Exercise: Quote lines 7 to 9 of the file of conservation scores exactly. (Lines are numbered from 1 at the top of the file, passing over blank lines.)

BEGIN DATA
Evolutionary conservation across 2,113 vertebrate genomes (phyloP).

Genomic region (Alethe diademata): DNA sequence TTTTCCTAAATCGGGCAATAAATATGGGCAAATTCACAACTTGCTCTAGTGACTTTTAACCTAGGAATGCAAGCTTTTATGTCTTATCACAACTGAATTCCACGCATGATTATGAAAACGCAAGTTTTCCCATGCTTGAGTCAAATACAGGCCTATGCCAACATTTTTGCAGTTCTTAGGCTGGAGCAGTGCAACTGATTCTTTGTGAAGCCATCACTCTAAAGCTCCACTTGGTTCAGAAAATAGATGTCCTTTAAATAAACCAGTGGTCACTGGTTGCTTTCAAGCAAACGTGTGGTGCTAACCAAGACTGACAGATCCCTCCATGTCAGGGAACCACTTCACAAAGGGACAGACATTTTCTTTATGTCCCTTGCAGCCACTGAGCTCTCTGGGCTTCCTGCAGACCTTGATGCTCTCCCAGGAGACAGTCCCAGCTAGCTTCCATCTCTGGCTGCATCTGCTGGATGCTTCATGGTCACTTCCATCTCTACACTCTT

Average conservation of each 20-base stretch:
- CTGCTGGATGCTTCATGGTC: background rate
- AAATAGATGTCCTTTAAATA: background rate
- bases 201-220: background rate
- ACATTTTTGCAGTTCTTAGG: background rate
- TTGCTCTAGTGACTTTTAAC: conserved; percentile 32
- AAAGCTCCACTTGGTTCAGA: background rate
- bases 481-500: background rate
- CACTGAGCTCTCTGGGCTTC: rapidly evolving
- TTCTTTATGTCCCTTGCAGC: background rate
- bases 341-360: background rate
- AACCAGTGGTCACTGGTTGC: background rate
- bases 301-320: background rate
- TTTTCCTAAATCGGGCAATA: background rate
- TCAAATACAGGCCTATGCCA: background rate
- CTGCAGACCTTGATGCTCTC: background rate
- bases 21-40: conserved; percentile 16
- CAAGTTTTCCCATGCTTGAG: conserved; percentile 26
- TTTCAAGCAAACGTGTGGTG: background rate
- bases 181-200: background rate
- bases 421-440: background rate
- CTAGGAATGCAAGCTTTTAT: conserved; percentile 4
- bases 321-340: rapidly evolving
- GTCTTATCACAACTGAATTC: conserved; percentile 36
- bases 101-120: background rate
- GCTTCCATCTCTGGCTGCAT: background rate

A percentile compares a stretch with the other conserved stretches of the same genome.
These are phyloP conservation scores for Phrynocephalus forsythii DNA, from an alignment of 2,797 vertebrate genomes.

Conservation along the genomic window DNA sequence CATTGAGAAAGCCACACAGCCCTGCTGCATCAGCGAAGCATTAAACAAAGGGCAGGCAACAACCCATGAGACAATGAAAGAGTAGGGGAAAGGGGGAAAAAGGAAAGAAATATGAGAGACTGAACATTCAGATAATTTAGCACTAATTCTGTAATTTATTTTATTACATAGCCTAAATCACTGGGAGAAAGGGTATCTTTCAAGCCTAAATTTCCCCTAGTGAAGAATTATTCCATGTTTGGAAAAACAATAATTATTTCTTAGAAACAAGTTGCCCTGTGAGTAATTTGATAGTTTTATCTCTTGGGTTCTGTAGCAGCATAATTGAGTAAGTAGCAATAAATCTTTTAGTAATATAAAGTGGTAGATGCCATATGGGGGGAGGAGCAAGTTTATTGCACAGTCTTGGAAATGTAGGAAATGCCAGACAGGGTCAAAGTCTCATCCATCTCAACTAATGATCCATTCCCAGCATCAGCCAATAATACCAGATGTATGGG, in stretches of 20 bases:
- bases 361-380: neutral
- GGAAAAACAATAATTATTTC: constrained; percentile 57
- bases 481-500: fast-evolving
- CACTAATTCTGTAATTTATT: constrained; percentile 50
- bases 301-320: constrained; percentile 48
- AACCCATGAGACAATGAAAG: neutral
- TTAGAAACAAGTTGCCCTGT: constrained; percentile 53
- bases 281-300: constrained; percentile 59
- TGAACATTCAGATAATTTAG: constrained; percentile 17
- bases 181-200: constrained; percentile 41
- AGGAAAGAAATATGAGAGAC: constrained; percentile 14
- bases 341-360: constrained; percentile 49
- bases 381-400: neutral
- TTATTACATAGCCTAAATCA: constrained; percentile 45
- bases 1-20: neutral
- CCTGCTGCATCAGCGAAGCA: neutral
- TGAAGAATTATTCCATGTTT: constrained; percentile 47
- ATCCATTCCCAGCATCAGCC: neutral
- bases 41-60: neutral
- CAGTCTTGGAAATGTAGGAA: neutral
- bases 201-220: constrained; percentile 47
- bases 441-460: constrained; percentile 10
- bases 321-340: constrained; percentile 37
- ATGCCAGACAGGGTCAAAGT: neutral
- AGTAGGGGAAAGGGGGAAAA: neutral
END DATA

- ACATTTTTGCAGTTCTTAGG: background rate
- TTGCTCTAGTGACTTTTAAC: conserved; percentile 32
- AAAGCTCCACTTGGTTCAGA: background rate